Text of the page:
Some Reflections on Freedom

SIR MARTIN JACOMB: Freedom should be the keystone of a successful government

Sir Martin Jacomb maintains that a successful government must have a clear sense of purpose and direction – and that “freedom of the individual should be that ideology”.

In a short essay for the Centre for Policy Studies, Some Reflections on Freedom, Sir Martin explains the danger of the current “ideological vacuum”:

“You can see the need for a clear sense of purpose and direction in the contrast between the organisation of the Olympics, where those in charge had to take thousands of decisions but had a single clear goal, and the present Coalition, with no clearly visible ideology, making numerous blunders and u-turns. Issues such as the privatisation of forests, decisions about airport expansion, decisions about changes to planning controls, about the taxation of charitable gifts, are but examples. There are many others. The Coalition’s appetite for setting up Inquiries – banking, Heathrow and the media to name only three – is another sign of an ideological vacuum. The leader of any organisation or business knows that a clear sense of purpose and direction is essential for success. It is a prerequisite for successful government also…

The idea that a purely pragmatic response to issues which emerge day by day is enough is misguided. The practice of responding to problems by reference to populist opinion, as if constant popularity were a worthwhile goal, is never going to lead to good government. Indeed it is frequently the cause of misguided regulation. In any event popularity today, in the context of politics, leads almost inevitably to unpopularity tomorrow. This is because decisions based on trying to achieve instant popularity often turn out to be wrong and, therefore, become eventually unpopular.”

He applies this principle to the regulation of banking:

“Unfortunately the approach to bank regulation which has been taken since the 2007/8 crisis has been directed entirely to restriction. There has been no attempt to incentivise prudence… The approach stems from the idea that depositors must not lose their money, and the view that some banks are too big to fail. However if depositors and other creditors do not have to worry about which banks are safe, they will obviously be tempted by better returns offered by riskier banks. The incentive to run a bank prudently diminishes. The increase in risky behaviour inevitably follows and this brings with it the need for restrictive regulation. But the cost of all this, which is large, and the enormous cost of bank failures, falls on the innocent public.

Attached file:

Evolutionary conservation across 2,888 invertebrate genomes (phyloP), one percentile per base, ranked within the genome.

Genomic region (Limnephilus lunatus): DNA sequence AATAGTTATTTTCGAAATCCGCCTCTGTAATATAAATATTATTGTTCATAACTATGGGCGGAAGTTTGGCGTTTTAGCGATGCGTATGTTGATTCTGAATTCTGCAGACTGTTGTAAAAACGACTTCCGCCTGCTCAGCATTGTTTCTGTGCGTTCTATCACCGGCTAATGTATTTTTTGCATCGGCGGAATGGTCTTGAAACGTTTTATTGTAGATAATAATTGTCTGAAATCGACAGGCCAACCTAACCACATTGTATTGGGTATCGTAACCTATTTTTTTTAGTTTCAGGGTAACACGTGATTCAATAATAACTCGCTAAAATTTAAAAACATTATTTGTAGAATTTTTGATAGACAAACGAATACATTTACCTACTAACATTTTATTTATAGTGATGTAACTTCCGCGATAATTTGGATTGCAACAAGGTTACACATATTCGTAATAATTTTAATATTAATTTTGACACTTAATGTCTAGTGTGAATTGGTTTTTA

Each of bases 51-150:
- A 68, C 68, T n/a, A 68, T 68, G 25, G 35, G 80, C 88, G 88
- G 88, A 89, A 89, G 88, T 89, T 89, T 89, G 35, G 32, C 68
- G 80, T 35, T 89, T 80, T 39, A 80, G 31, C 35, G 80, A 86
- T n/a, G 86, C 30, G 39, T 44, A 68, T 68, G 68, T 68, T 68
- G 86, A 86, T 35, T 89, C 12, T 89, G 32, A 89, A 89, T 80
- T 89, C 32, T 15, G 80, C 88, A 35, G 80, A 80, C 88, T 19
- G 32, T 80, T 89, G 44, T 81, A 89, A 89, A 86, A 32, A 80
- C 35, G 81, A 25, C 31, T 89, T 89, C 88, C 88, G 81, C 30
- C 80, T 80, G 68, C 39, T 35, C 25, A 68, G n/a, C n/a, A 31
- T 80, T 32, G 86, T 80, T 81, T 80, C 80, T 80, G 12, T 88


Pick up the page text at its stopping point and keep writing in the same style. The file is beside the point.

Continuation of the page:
If only those in authority had had the foresight to stick with the principle of preserving as much freedom as possible, to allow caveat emptor to prevail, and to prevent banks from becoming too big and to let the badly managed ones to fail, a great deal of waste would have been avoided and rewards would have gone in the right direction. Preserving freedom would have provided the guideposts.”

He also shows how removing restrictions and restoring freedom can produce beneficial results in other areas, for example education:

“When government authority over spheres of activity is given up, and trust is placed in those running the activity, the result can often be good. Schools provide a good current example. If the governors of a school are trusted, and authority is given to them, the results are usually better than remote public authority control.

A contrary example is the creation and imposition of a body to control or influence admissions to universities. This is a decision which is inconsistent with the idea of freedom. Universities should decide on their own admissions and they should be trusted to recruit the best students for themselves. After all it is in their own interests to recruit the best and they should be given the freedom to do so. They can do their own social adjustments in the process so that able but poor students (which all universities need) can still gain admission.

A reference to the history of universities in France and in Italy would make it clear that government control of university admissions leads inevitably to decline. No one who was guided by ideological attachment to the preservation of freedom could have made the decision to create an ‘Admissions Tsar’.”

He concludes:

“Steps which remove barriers so that anyone can rise according to their merits and efforts are to be welcomed. This most certainly includes good education. Such steps to promote equality of opportunity are consistent with the basic principle of preserving freedom of the individual. This should be the constant keystone.”

Tim Knox, Director of the Centre for Policy Studies comments:

“It is extraordinary how the words “freedom” and “liberty” have been deleted from the political lexicon recently – neither Cameron not Osborne nor Clegg nor Cable nor Miliband nor Balls mentioned them once in their Party Conference speeches this year. This is a missed opportunity: when the UK government is spending just under half of national income, now is the time to make the case that the state should relinquish power and give freedom back to the individual.”

Sir Martin Jacomb - Friday, 4th January, 2013